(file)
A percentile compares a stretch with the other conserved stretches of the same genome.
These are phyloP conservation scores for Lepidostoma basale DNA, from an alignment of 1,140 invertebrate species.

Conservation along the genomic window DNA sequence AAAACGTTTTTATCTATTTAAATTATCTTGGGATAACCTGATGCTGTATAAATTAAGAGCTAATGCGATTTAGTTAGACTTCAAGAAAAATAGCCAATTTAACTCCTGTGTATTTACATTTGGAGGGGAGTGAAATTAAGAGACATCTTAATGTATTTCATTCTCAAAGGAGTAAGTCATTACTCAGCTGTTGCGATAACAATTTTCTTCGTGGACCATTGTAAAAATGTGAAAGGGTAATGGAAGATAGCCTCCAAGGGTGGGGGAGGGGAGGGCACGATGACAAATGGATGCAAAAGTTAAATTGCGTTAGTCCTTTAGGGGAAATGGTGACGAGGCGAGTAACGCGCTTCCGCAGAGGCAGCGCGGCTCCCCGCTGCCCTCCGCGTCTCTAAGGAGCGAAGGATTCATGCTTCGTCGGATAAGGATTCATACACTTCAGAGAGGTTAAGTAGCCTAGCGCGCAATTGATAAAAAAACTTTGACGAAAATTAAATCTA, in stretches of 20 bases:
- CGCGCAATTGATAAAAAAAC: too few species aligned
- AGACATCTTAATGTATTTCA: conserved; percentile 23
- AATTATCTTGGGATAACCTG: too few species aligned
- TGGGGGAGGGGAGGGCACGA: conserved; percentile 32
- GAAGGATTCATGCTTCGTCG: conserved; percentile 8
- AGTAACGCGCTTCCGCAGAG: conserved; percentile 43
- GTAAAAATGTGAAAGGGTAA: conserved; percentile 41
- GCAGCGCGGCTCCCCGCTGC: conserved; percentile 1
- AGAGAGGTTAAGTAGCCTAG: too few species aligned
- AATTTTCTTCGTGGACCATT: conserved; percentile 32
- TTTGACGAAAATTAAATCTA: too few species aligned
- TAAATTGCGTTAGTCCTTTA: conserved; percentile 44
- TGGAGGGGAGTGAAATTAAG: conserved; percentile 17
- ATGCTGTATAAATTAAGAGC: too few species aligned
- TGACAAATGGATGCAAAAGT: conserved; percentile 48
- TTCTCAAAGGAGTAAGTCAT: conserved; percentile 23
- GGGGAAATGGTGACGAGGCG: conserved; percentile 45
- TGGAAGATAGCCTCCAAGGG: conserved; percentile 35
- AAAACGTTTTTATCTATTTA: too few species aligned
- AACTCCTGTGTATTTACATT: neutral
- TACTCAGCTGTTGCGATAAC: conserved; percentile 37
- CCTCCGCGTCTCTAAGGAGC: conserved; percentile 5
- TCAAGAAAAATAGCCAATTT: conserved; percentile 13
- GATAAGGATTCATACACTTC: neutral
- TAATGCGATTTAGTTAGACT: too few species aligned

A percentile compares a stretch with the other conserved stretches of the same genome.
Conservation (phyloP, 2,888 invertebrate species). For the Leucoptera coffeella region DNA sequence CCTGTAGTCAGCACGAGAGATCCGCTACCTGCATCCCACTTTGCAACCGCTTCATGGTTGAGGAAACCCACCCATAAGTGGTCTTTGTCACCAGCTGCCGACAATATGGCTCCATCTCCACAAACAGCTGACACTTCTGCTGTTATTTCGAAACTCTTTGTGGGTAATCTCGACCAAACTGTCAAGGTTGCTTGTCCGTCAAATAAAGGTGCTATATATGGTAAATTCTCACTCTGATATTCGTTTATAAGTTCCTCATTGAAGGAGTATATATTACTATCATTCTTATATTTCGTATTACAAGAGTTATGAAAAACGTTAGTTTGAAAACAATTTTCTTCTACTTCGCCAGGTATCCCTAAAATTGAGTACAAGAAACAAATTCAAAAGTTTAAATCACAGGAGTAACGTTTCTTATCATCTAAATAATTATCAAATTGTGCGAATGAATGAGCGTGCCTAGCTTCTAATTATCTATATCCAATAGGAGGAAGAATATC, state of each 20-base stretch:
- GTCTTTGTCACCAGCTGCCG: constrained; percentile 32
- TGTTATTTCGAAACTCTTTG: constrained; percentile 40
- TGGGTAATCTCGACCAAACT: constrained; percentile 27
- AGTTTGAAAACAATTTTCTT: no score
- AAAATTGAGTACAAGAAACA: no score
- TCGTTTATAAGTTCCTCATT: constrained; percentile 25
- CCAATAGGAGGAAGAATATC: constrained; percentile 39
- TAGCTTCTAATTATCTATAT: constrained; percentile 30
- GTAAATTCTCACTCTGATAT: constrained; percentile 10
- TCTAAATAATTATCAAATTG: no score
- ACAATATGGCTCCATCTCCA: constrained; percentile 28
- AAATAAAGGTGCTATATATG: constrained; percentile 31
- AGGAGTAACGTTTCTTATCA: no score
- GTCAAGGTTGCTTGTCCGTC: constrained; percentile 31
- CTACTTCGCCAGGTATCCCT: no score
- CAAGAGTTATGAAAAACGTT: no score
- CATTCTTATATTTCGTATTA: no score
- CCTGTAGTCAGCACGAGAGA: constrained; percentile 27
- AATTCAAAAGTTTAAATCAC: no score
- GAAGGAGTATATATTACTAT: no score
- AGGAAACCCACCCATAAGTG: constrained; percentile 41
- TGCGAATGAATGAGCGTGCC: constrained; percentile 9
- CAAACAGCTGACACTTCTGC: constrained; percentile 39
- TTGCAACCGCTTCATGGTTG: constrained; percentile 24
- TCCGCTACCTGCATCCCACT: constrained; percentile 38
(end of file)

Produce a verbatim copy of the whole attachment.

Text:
A percentile compares a stretch with the other conserved stretches of the same genome.
These are phyloP conservation scores for Lepidostoma basale DNA, from an alignment of 1,140 invertebrate species.

Conservation along the genomic window DNA sequence AAAACGTTTTTATCTATTTAAATTATCTTGGGATAACCTGATGCTGTATAAATTAAGAGCTAATGCGATTTAGTTAGACTTCAAGAAAAATAGCCAATTTAACTCCTGTGTATTTACATTTGGAGGGGAGTGAAATTAAGAGACATCTTAATGTATTTCATTCTCAAAGGAGTAAGTCATTACTCAGCTGTTGCGATAACAATTTTCTTCGTGGACCATTGTAAAAATGTGAAAGGGTAATGGAAGATAGCCTCCAAGGGTGGGGGAGGGGAGGGCACGATGACAAATGGATGCAAAAGTTAAATTGCGTTAGTCCTTTAGGGGAAATGGTGACGAGGCGAGTAACGCGCTTCCGCAGAGGCAGCGCGGCTCCCCGCTGCCCTCCGCGTCTCTAAGGAGCGAAGGATTCATGCTTCGTCGGATAAGGATTCATACACTTCAGAGAGGTTAAGTAGCCTAGCGCGCAATTGATAAAAAAACTTTGACGAAAATTAAATCTA, in stretches of 20 bases:
- CGCGCAATTGATAAAAAAAC: too few species aligned
- AGACATCTTAATGTATTTCA: conserved; percentile 23
- AATTATCTTGGGATAACCTG: too few species aligned
- TGGGGGAGGGGAGGGCACGA: conserved; percentile 32
- GAAGGATTCATGCTTCGTCG: conserved; percentile 8
- AGTAACGCGCTTCCGCAGAG: conserved; percentile 43
- GTAAAAATGTGAAAGGGTAA: conserved; percentile 41
- GCAGCGCGGCTCCCCGCTGC: conserved; percentile 1
- AGAGAGGTTAAGTAGCCTAG: too few species aligned
- AATTTTCTTCGTGGACCATT: conserved; percentile 32
- TTTGACGAAAATTAAATCTA: too few species aligned
- TAAATTGCGTTAGTCCTTTA: conserved; percentile 44
- TGGAGGGGAGTGAAATTAAG: conserved; percentile 17
- ATGCTGTATAAATTAAGAGC: too few species aligned
- TGACAAATGGATGCAAAAGT: conserved; percentile 48
- TTCTCAAAGGAGTAAGTCAT: conserved; percentile 23
- GGGGAAATGGTGACGAGGCG: conserved; percentile 45
- TGGAAGATAGCCTCCAAGGG: conserved; percentile 35
- AAAACGTTTTTATCTATTTA: too few species aligned
- AACTCCTGTGTATTTACATT: neutral
- TACTCAGCTGTTGCGATAAC: conserved; percentile 37
- CCTCCGCGTCTCTAAGGAGC: conserved; percentile 5
- TCAAGAAAAATAGCCAATTT: conserved; percentile 13
- GATAAGGATTCATACACTTC: neutral
- TAATGCGATTTAGTTAGACT: too few species aligned

A percentile compares a stretch with the other conserved stretches of the same genome.
Conservation (phyloP, 2,888 invertebrate species). For the Leucoptera coffeella region DNA sequence CCTGTAGTCAGCACGAGAGATCCGCTACCTGCATCCCACTTTGCAACCGCTTCATGGTTGAGGAAACCCACCCATAAGTGGTCTTTGTCACCAGCTGCCGACAATATGGCTCCATCTCCACAAACAGCTGACACTTCTGCTGTTATTTCGAAACTCTTTGTGGGTAATCTCGACCAAACTGTCAAGGTTGCTTGTCCGTCAAATAAAGGTGCTATATATGGTAAATTCTCACTCTGATATTCGTTTATAAGTTCCTCATTGAAGGAGTATATATTACTATCATTCTTATATTTCGTATTACAAGAGTTATGAAAAACGTTAGTTTGAAAACAATTTTCTTCTACTTCGCCAGGTATCCCTAAAATTGAGTACAAGAAACAAATTCAAAAGTTTAAATCACAGGAGTAACGTTTCTTATCATCTAAATAATTATCAAATTGTGCGAATGAATGAGCGTGCCTAGCTTCTAATTATCTATATCCAATAGGAGGAAGAATATC, state of each 20-base stretch:
- GTCTTTGTCACCAGCTGCCG: constrained; percentile 32
- TGTTATTTCGAAACTCTTTG: constrained; percentile 40
- TGGGTAATCTCGACCAAACT: constrained; percentile 27
- AGTTTGAAAACAATTTTCTT: no score
- AAAATTGAGTACAAGAAACA: no score
- TCGTTTATAAGTTCCTCATT: constrained; percentile 25
- CCAATAGGAGGAAGAATATC: constrained; percentile 39
- TAGCTTCTAATTATCTATAT: constrained; percentile 30
- GTAAATTCTCACTCTGATAT: constrained; percentile 10
- TCTAAATAATTATCAAATTG: no score
- ACAATATGGCTCCATCTCCA: constrained; percentile 28
- AAATAAAGGTGCTATATATG: constrained; percentile 31
- AGGAGTAACGTTTCTTATCA: no score
- GTCAAGGTTGCTTGTCCGTC: constrained; percentile 31
- CTACTTCGCCAGGTATCCCT: no score
- CAAGAGTTATGAAAAACGTT: no score
- CATTCTTATATTTCGTATTA: no score
- CCTGTAGTCAGCACGAGAGA: constrained; percentile 27
- AATTCAAAAGTTTAAATCAC: no score
- GAAGGAGTATATATTACTAT: no score
- AGGAAACCCACCCATAAGTG: constrained; percentile 41
- TGCGAATGAATGAGCGTGCC: constrained; percentile 9
- CAAACAGCTGACACTTCTGC: constrained; percentile 39
- TTGCAACCGCTTCATGGTTG: constrained; percentile 24
- TCCGCTACCTGCATCCCACT: constrained; percentile 38